Rob Pettitt is an orthopaedic specialist at the University of Liverpool's Small Animal Teaching Hospital (SATH).
Virus multiplication continually generates new variants at a rate that is much faster than their hosts. One consequence of their higher mutation rate is that many viruses can rapidly adapt to new hosts. A study published ...
Global declines in carnivore populations could embolden plant eaters to increasingly dine on succulent vegetation, driving losses in plant and tree biodiversity, according to UBC research published today in Science.
(Phys.org) —Limiting the dingo and wild dog population has no negative effect on wildlife, according to new research.
Keeping Africa's endangered wild dogs away from livestock and populated areas has been unusually difficult, but experiments with scent markings from other wild dogs offers promise as a tool in the effort to save the species.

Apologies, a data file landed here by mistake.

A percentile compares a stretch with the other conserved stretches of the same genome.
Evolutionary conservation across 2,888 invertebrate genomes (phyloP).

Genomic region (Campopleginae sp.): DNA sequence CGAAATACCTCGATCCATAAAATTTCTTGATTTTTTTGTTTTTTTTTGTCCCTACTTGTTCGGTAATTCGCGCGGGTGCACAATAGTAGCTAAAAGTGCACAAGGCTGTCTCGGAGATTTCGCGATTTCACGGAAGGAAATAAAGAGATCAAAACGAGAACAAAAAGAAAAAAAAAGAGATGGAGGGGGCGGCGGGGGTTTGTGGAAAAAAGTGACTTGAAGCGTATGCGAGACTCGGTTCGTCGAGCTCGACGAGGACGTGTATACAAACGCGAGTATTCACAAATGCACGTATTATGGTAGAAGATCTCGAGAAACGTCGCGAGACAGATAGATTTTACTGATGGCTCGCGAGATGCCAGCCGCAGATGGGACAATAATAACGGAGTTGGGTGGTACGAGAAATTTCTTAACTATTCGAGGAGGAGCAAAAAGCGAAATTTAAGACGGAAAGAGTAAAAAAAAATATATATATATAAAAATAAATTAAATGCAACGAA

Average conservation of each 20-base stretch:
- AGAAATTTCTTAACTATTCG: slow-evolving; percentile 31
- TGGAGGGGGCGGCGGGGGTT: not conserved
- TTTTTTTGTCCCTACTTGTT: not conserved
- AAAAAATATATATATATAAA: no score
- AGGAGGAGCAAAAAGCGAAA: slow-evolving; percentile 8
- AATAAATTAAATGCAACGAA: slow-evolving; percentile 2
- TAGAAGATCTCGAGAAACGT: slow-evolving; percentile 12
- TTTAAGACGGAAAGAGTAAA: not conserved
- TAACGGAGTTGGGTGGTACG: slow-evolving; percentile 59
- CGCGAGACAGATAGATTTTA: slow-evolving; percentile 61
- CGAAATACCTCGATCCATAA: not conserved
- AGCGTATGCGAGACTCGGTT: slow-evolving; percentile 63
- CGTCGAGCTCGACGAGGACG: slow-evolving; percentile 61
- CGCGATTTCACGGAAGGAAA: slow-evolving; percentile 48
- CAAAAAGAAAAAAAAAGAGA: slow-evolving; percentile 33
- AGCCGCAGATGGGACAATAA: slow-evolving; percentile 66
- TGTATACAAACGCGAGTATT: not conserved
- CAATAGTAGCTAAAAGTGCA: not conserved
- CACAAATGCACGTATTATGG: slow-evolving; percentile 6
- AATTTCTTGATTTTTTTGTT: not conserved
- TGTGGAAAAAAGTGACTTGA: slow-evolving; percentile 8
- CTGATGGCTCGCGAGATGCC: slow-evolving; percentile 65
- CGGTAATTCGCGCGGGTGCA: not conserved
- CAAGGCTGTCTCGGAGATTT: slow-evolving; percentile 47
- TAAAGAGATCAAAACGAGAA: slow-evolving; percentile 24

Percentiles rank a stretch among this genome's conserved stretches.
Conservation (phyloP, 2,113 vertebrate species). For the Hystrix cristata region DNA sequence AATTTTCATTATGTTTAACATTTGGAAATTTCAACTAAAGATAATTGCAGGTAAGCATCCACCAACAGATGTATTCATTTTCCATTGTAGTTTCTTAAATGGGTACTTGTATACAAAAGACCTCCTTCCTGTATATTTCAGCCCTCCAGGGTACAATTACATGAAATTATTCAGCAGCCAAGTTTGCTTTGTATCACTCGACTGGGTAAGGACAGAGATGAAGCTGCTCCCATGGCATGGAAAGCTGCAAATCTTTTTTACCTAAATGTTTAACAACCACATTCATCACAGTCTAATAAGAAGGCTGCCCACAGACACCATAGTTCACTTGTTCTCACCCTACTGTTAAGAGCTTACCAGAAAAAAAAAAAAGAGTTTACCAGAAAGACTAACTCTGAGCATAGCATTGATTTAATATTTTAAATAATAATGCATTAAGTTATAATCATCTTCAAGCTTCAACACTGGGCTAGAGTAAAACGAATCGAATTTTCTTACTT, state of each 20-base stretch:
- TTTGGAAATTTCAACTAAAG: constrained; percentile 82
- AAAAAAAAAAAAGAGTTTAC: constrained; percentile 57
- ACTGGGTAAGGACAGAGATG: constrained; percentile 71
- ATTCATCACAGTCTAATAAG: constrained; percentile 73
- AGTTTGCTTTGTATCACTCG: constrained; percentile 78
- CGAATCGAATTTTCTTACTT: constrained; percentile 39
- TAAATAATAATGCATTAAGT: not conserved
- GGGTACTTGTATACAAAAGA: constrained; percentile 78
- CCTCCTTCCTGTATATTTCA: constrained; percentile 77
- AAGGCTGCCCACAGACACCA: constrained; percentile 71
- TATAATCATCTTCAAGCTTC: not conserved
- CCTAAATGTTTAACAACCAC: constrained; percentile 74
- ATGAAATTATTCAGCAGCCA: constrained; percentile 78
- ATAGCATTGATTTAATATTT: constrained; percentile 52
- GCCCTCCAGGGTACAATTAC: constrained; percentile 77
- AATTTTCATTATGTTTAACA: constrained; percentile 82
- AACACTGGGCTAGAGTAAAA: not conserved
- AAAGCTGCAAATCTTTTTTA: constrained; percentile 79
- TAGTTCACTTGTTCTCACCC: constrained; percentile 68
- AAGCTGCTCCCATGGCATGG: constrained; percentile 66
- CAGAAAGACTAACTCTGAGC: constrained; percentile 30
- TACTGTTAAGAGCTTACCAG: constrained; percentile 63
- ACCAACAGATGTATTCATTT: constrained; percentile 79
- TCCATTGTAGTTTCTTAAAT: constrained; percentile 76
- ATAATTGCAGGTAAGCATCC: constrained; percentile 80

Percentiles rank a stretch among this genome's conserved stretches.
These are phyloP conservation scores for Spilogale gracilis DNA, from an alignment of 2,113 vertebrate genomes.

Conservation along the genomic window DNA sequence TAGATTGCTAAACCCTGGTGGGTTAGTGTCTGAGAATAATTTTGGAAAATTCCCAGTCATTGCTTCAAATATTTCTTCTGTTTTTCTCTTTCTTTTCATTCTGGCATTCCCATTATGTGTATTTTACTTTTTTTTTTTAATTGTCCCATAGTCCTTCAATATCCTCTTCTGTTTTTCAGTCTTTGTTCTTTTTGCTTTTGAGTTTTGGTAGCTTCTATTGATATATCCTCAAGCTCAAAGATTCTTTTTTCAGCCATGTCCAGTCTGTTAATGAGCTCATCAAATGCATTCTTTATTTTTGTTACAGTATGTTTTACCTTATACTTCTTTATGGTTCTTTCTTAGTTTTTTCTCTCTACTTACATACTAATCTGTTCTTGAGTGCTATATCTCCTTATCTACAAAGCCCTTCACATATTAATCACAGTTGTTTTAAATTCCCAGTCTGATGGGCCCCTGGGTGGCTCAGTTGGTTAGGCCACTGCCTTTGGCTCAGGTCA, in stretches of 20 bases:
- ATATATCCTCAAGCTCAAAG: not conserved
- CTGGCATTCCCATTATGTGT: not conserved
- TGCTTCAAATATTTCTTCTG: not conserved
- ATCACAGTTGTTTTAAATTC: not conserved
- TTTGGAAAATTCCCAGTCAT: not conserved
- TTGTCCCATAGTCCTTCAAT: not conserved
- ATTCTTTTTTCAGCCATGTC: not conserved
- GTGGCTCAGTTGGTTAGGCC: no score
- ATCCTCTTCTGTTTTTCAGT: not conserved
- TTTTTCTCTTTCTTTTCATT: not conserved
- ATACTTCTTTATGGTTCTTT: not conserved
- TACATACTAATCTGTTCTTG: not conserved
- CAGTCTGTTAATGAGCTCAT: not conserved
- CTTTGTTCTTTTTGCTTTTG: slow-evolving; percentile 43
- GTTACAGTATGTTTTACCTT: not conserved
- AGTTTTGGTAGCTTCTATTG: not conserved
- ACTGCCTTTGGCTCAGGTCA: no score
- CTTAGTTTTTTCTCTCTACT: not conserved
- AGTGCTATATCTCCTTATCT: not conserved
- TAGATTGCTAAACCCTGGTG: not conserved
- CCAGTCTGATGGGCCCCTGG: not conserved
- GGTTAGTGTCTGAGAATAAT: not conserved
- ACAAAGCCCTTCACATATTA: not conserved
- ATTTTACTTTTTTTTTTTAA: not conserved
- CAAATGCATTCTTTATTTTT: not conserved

Researchers have warned that indigenous communities could be at risk of infection after they discovered the first report of a particular parasite in dingoes in far north Queensland.
Marle and Digger may be small and cute puppies, but make no mistake, warns their handler Matt Williams: these 18-week-old dingoes are wild animals that would never make suitable pets.
Officials in the Kenyan port city of Mombasa seized almost one and a half tonnes of ivory hacked out of poached elephants, they said Wednesday, the latest in a series of seizures by Kenyan authorities.